Joshua 3: "Do you Believe the Old Stories?"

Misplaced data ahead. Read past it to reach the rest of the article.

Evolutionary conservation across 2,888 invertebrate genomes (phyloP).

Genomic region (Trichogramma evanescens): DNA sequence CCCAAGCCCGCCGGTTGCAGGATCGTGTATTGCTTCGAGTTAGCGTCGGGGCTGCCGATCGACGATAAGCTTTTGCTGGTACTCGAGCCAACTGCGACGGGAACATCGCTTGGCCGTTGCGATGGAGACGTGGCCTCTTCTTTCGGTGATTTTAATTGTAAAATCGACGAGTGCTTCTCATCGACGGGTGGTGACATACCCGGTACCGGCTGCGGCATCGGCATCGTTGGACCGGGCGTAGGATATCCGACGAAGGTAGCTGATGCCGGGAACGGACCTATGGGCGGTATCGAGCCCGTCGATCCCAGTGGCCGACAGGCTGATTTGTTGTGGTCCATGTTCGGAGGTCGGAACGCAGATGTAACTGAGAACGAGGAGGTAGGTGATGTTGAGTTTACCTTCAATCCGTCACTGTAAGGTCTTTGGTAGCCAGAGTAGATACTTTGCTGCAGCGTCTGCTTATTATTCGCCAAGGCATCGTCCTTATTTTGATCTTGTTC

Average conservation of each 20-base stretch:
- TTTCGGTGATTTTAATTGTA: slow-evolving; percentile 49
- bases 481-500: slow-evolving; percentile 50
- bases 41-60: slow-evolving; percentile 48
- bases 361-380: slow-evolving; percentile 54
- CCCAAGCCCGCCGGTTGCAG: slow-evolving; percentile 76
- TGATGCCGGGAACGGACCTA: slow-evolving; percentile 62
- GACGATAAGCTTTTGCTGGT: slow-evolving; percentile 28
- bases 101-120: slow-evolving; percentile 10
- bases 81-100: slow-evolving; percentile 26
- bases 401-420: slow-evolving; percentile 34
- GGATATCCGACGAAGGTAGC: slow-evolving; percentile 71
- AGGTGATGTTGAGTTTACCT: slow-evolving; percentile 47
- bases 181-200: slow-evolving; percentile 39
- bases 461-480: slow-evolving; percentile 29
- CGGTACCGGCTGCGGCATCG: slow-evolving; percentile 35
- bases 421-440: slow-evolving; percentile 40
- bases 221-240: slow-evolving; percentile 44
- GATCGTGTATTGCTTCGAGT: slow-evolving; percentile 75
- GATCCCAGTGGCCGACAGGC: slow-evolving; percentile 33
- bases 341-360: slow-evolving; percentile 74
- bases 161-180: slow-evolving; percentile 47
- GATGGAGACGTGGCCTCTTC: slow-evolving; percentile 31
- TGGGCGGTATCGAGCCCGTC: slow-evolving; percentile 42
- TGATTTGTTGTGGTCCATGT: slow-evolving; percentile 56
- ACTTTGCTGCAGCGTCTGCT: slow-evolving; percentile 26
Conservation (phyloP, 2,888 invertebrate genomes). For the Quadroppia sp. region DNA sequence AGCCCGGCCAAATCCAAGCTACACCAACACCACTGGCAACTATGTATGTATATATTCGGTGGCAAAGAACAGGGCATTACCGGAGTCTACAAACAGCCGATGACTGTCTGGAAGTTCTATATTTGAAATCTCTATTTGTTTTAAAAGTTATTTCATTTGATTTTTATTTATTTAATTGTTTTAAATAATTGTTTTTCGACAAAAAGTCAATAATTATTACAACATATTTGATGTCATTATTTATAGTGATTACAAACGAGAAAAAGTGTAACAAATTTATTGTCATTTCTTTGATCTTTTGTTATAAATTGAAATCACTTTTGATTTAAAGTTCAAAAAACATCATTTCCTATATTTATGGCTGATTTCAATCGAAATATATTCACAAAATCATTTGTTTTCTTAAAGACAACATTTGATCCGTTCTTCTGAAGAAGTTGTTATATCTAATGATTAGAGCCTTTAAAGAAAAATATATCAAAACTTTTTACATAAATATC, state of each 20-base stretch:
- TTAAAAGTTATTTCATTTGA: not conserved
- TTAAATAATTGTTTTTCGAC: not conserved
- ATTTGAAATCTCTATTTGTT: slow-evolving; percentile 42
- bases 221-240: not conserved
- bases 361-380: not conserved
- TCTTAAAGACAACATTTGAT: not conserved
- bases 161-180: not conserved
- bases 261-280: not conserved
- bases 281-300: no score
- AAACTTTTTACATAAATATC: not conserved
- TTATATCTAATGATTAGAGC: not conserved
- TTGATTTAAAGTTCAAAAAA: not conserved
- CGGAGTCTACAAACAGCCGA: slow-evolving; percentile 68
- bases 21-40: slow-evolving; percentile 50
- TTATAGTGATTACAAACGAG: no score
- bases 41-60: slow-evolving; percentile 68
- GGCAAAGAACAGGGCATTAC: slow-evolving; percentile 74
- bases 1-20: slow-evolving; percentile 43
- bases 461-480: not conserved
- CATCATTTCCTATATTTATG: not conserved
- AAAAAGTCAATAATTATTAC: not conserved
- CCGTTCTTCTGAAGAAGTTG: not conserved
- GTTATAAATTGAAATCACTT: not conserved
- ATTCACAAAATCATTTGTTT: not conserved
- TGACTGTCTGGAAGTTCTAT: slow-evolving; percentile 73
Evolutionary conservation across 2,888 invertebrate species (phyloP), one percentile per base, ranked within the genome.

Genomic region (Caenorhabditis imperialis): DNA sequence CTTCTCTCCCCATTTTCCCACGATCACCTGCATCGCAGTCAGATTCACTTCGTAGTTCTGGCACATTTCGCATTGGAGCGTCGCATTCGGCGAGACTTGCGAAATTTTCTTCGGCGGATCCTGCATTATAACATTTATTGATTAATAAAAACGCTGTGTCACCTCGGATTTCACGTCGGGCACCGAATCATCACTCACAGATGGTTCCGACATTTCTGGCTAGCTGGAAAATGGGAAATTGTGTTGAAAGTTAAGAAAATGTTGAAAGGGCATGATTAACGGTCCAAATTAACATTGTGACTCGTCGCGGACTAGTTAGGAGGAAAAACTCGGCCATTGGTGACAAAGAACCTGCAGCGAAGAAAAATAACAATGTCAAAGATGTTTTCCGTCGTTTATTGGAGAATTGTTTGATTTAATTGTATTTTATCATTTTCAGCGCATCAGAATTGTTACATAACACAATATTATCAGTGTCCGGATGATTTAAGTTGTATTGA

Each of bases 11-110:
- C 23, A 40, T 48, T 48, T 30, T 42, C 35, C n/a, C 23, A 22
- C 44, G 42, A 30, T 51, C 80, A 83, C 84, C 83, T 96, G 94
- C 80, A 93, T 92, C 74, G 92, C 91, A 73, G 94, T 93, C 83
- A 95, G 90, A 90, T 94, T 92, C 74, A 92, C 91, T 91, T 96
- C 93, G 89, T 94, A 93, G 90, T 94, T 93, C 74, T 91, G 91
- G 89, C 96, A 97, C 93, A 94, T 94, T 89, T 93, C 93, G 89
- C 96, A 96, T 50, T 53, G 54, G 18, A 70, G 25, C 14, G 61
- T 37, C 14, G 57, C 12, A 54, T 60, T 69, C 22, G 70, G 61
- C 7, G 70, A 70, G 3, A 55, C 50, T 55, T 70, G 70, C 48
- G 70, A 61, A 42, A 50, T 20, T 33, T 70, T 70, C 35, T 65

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If someone asked you, what are the most amazing wonders God has ever done, how would you answer? Maybe, when God freed Israel from their slavery to Egypt? When God parted the Red Sea? When God raised Jesus from the dead? If you were an Israelite answering this question, one of the first things you would say, is when Israel crossed the Jordan River in Joshua 3-4. This story is a big deal. One of the clues that helps us see how important this story is, is the amount of space and time AJ (=Author of Joshua) gives to it. He takes two full chapters to describe these events, and their significance. When we tell stories, one of the things we do, maybe without fully realizing it, is decide the pace that we tell them at-- how fast or slow. When you get home from work, and your spouse asks you how your day was, some of you can summarize your day in a single (incomplete) sentence. "Pretty good." "Okay." My dad, classically, would say, "It was productive." Nothing very important or exciting happened, so you keep it short. Once in a while, though, something will happen in your life that's really significant. Maybe it marks a turning point in your life--your life was turned completely upside down, for good or bad. If you're telling the story of where you met your spouse, or of when you decided to submit to Jesus as King, these are big deals. Or, negatively, if you lost a very good friend because of a huge fight, and you're telling someone about it, it's going to be a long story. When something really important happens, for good or bad, you want to help people understand the significance of it. You do this in part by slowing down the pace. You maybe give more background information. You maybe quote what people said to each other. When biblical authors, especially in the OT, tell stories, they tell them the same way. Story telling is an art, and OT authors are very good at what they do. Sometimes, decades of Israel's life can be summed up in a single sentence. Nothing happened that was very important. Other times, it takes 2 chapters to cross a river. When AJ thinks about the crossing of the Jordan, he knows that this story is a big deal. And so he stretches out the way he tells this story, mostly by telling us what people said. What people say in these chapters--and what Yahweh says-- is just as important as what people, and Yahweh, do. The other thing AJ does to help us see how important this is, is build suspense. A good story will often keep important details from you. The goal is to suck you into the story, and make you wonder what's coming. But the important thing to know, up front, is that if it takes 2 chapters to cross the Jordan River, this story is a big deal. There is something going on here that AJ is determined to make his readers to understand. What is this? What do we absolutely need to know? We'll just have to read to find out. (vs. 1-3) (1) And Joshua rose early in the morning, And they went out from Shittim, And they came to the Jordan-- he, and all the sons of Israel, And they spent the night there before they were crossing over. (2) And then after three days, the officers crossed over in the midst of the camp, (3) And they commanded the people, saying, "As soon as you see the ark of the covenant of Yahweh your God, while the Levitical priests are carrying it, you shall set out from your place, and you shall walk after it. In chapter 1, Joshua had told the officers to walk in the midst of the people, and tell them that in three days, it would be time to get up, and cross over the Jordan. Three days have passed, and the officers are commanding the people to be ready. But there is something new here-- the ark of the covenant of Yahweh your God. (WHAT I SHOULD DO HERE IS USE POWERPOINT IF UP FRONT; OR COLORING PICTURE IF SOMEWHERE ELSE). If I showed you a picture, of 4 priests carrying an ark, where do you focus your attention? You might find yourselves looking at the priests, and their clothing. Or maybe, you look at the ark. You're not sure where to focus, right? Verse 3 is deliberately worded in a way that puts the focus on the ark. When the ark moves, it's not through levitation. Priests are carrying it. But the people are supposed to be looking for the ark. When you see the ark, you have to leave your place, and walk after.... walk after what? Walk after "it." It'd be natural here to think that the Israelites are supposed to follow the priests. They're the ones walking. But it's the ark that's the focus. Everyone needs to look at the ark, and follow the ark. The Israelites know all about the ark at this point in their history. But for most of us, everything we know about the ark of the covenant, we learned from Indiana Jones. Which, surprisingly, doesn't quite get it right. Probably the best verses for helping us to think about the ark are in Numbers 10:33-36. 33 So they set out from the mount of the Lord three days' journey. And the ark of the covenant of the Lord went before them three days' journey, to seek out a resting place for them. 34 And the cloud of the Lord was over them by day, whenever they set out from the camp. 35 And whenever the ark set out, Moses said, “Arise, O Lord, and let your enemies be scattered, and let those who hate you flee before you.”36 And when it rested, he said, “Return, O Lord, to the ten thousand thousands of Israel.” So the ark goes before the people. Why? The ark is seeking out a resting place for them. How is this possible? How can a box seek out a resting place? And then, in verse 35, whenever the ark set out, Moses would say, "Arise, O Yahweh." And whenever it rested, he would say, "Return, O Yahweh." The ark, and Yahweh's presence, are tied together. It almost sounds like the ark is Yahweh. What's going on here? Now let's turn to Psalm 132:7-8. “Let us go to his dwelling place;     let us worship at his footstool!” 8 Arise, O Lord, and go to your resting place,     you and the ark of your might. Yahweh has a throne on earth. And the footstool for his throne, is the ark. Some of us maybe think the ark is a symbol of Yahweh's presence. But if we say this, we are watering down the biblical language. Yahweh has chosen to be present, in a special, powerful way, with his ark. It's not that he's in the ark-- Indiana Jones isn't right. The ark is the footstool to Yahweh's heavenly throne. When the ark is moving, it means Yahweh has risen from his throne, and is leading the people. When the ark stops, it means Yahweh is sitting on his throne. But either way, when you as an Israelite see the ark, you know that Yahweh is powerfully in your midst. So the Israelites are supposed to be all ready to go. The signal for them to get up, is the ark. They are supposed to look for the ark, and follow the ark. Verse 4: (4) Only, it shall be a distance between you and between it (of) about two thousand cubits by measure. You shall not draw near to it, in order that you may know the way that you must go on it. because you haven't crossed on the way from three days ago. So the people are supposed to follow the ark. But they have to make sure not to get too close-- they have to stay about 3,000 feet behind. We hear this, and we maybe assume that we know why they have to keep their distance. Yahweh is present with the ark, and his holiness is dangerous (2 Sam. 6). But the officers actually tell them why they need to keep their distance, and it has nothing to do with holiness. The reason you have to keep your distance, is that you Israelites don't know where you're going. And Yahweh does. So, if you don't know where you're going in life, follow Yahweh. But, it's important that you stay back and maintain the proper following distance. If you stay back, you have smooth stops and turns, and following will go much better for you. Follow the ark, but don't tailgate it. Verse 5 (5) And Joshua said to the people, "Consecrate yourselves, because tomorrow Yahweh will do/make wonders in your midst. The people are supposed to "consecrate" themselves. You could also translate it, "cause yourselves to be holy." But what does this mean? Holiness, and consecration, are usually explained in terms of purity, and separation. When we say that Yahweh is holy, we usually mean he isn't like us, and he is pure. What I've learned in the past few weeks is that this really isn't right. Holiness isn't one of God's attributes. This is based more in systematic theology than biblical thought. Holiness is how God acts; it's a commitment he makes. Is this confusing? It should be (sorry). I'm going to need at least a week separately to explain this right, (and there's still another journal article I need to read first), but the idea of Israel consecrating themselves here has to do with dedicating themselves to Yahweh. Holiness is about dedication. Joshua is commanding them to fully commit to Yahweh alone. When the Bible says Yahweh is holy, what it means is that he is fully dedicated to his people. Because Yahweh is completely dedicated to his people--holy-- people have to be completely dedicated to him. And actually, the Bible doesn't just say Yahweh is holy. Yahweh makes himself holy-- He consecrates himself. He deliberately chooses to dedicate himself to his people. And because Yahweh has dedicated himself to Israel, Israel needs to reciprocate. You have to match Yahweh's commitment to you. You have to dedicate yourself completely to Yahweh. The reason Israel has to dedicate itself here, right now, in Joshua 3 is that Israel is about to find itself meeting Yahweh. And if/when you are meeting Yahweh, you need to prepare for that by dedicating yourself completely to him (Exodus 19:22; 2 Chr. 30:3, 15, 17, 24; Goldingay, OT Theology vol. 1, 497). Verse 6: (6) And Joshua said to the priests, saying, "Take up the ark of the covenant, and cross over before the people," And they took up the ark of the covenant, And they walked before the people. Yahweh is about to do something amazing. We still haven't been told what it is. But it's going to be awesome. He will do wonders in their midst. Even though we don't know what Yahweh's planning, it's becoming really obvious that the ark is going to be involved. And that doesn't surprise us at all. The ark is Yahweh's footstool. And we know that wherever the ark is, Yahweh is powerfully present. We should notice, again, how AJ is stressing the priests' obedience here. Everyone does exactly as Joshua commands. Joshua commands the priests to go before all the people, and the priests go before all the people. (Verses 7-8) (7) And Yahweh said to Joshua, "Today I will begin to make you great in the eyes of all Israel, that they may know that just as I was with Moses, I will be with you, (8) while you will command the priests carrying the ark of the covenant, saying, "As soon as you come up to the edge of the waters of the Jordan, in the Jordan you shall stand." Yahweh is about to do something amazing. We still don't know what it is. But here, Yahweh tells Joshua why he is going to do this. Yahweh wants to make Joshua great in the eyes of all Israel, and show the people that He is with Joshua, just as He was with Moses. The people need this reassurance (1:17)-- this was one of their big "onlys"-- and Yahweh plans on proving this to them today. We then get a hint of what the wonder will be at the end. It has something to do with the ark, and the Jordan River. But we still don't know what it is. The suspense just keeps building. (Verses 9-10) (9) And Joshua said to the sons of Israel, "Draw near here, and hear the words of Yahweh your God." (10) And Joshua said, "By this you shall know that the living God (El) [is] in your midst, and he shall certainly drive out before you the Canaanites, and the Hittites and the Perizzites and the Girgashites and the Amorites and the Jebusites." Yahweh had just told Joshua the point of this wonder was to make Joshua's name great, and help the people trust that Yahweh was with Joshua as he'd been with Moses. But Joshua, in verse 10, in humility, instead explains the meaning of the wonder in terms of Yahweh. Joshua says that what Israel will learn from this wonder is that the living God is in their midst. This will prove to them that Yahweh is here, with them. And when they see what's about to happen, this wonder is going to be so amazing, they will know, for sure, that Yahweh will drive out the nations before them. Because, right now, no one is sure that this will actually all happen. It's certainly also true, that the Israelites will realize that Yahweh is with Joshua, just as he was with Moses. But Joshua leaves that to the people to figure out on their own. Verse 11: (11) LOOK! The ark of the covenant of the Lord of all the earth is crossing over before you in the Jordan, Verse 11 begins with an attention getter, and then a strong focus on the ark. In case you've somehow missed it, you should be watching the ark. Verse 12: (12) and, and so then, take for yourselves twelve men from the tribes of Israel, a man from each tribe. Verse 12 isn't supposed to make sense to us. Joshua doesn't give an explanation here. Just... grab 12 men, one from each tribe. You'll need them for something. Verse 13: (13) And then, as soon as the sole of the feet of the priests carrying the ark of Yahweh the Lord of all the world are immersed in the waters in the waters of the Jordan, the waters of the Jordan shall be cut off-- the water coming down from above-- and they shall stand in one heap. Here, we are finally told what the wonder will be, after building suspense for 10 verses. When you see that ark, you should know that Yahweh, the Lord of all the earth, is powerfully, fully, in your midst. The ark is crossing over before you, and as soon as the feet of the priests carrying the ark hit the river, the waters of the Jordan will be completely cut off. They'll stand in one heap. This is the exact same word, heap, that is used to describe the parting of the Red Sea in Exodus 15:8: At the blast of your nostrils the waters piled up;     the floods stood up in a heap;     the deeps congealed in the heart of the sea (ESV). Why did Yahweh say he'd give Israel a wonder? Yahweh wanted to make Joshua's name great, and show the people that he was with Joshua, just as he had been with Moses. What better way to show this, than to do the same wonder for Joshua that he did for Moses. What we are about to see is a deliberate echo of Exodus 14. The next verses are complicated. The author builds anticipation/suspense one last time, as we finally come to Yahweh doing the wonder he has promised. (14) And then, when/as the people were setting out from their tents to cross over the Jordan, while the priests carrying the ark of the covenant [were] before the people, and as soon as the ones carrying the ark came upon the Jordan, (15) while the feet of the ones carrying the ark were immersed in the edge of the waters, while the Jordan was filled up over all its banks all the days of harvest, (16) (then) the waters coming down from above stood completely still in one heap very far (away) at Adam--the city that is from the side of Zarethan. while the descending (waters) to the Sea of Arabah the Sea of the Salt were completely cut off, while the people crossed over opposite Jericho. (17) while the priests carrying the ark of the covenant stood firmly on the dry land in the midst of the Jordan river, while all Israel was crossing over on the dry land, until all (of) the nation finished crossing the Jordan. AJ works very hard in these verses to paint a picture of what Yahweh's wonder looked like. We see the ark being carried by the priests, in the middle of the river. We see the people crossing over, passing by the ark. We see the waters piled up, and backed up for miles. And when we look downstream, there's not even a trickle. This is Yahweh's wonder. I fear that our thinking is so messed up from Hollywood that we can't appreciate this story. Rivers don't just stop. The waters don't just pile up, and back up for miles. This is a wonder. It's a ridiculous miracle. We like to think that we are the most intelligent, sophisticated people who ever lived. We are scientific; we are skeptical. What if the truth is actually that we are arrogant? If you were an Israelite following Joshua, you grew up hearing amazing stories about what Yahweh used to do. You heard stories about what Moses used to do. But what if these stories are just fairy tales? What if they are basically just bedtime stories for your kids? What if you have some doubts? What if the ark is just a fancy box? What if the priests are con artists? What if Joshua is going to get you killed? As you pass through the Jordan River, and see the ark of the covenant in the river, any doubts you had should disappear. This defies logic. This defies your scientific understanding of the world. And as you pass by the ark, you know that Yahweh is with you. You can see the ark, right there. If Yahweh is with you, you can drive out the nations. You can trust Joshua. You don't need to fear anything, or anyone. When Yahweh piled up the waters of the Jordan River, he did this as a kindness to Israel. He's making it as easy as possible for them to trust him. What's the coolest, most amazing wonder Yahweh did for Moses? Without question, it was parting the Red Sea. This is THE act of deliverance in the OT. This is as important to an Israelite, as the cross is to us. And here we have Yahweh, in kindness, echoing this wonder. So every Israelite now knows that Yahweh is with Joshua, just as he was with Moses. And if Yahweh can stop the waters of the Jordan River-- especially at flood stage--he can certainly drive out the nations before them. People are easier to defeat than flood stage rivers. Yahweh can be trusted. My question for you this morning is this: Do you believe the old stories? Many of you have grown up hearing these stories. They're great stories, right? AJ is a gifted story teller. But the point of these stories is not to entertain you, or give you something to tell your kids at bedtime. Yahweh did this wonder to make it as easy as possible for the people to trust him, and trust Joshua. They knew the old stories, but did they believe them? When they saw the ark, and the manna, and God's glory in the tabernacle, did they really trust God? They have to, because what Yahweh is going to ask of them is nearly overwhelming. How can you be brave, and strong, and take the land? You have to trust Yahweh. And you have to trust Joshua. We are in the same situation as the Israelites of Joshua's generation. But God hasn't given most of us a wonder as obviously amazing as the Jordan River. We have to decide whether or not we will read this stories in faith, and trust them, and trust God (John 20:24-31). I read this story, and I hear it as encouragement. I believe our God is still the living God. I believe these aren't just fairy tales, or bedtime stories for my kids. I believe we serve the God who still lives, the God of wonders. And I give my life to him. What will you do?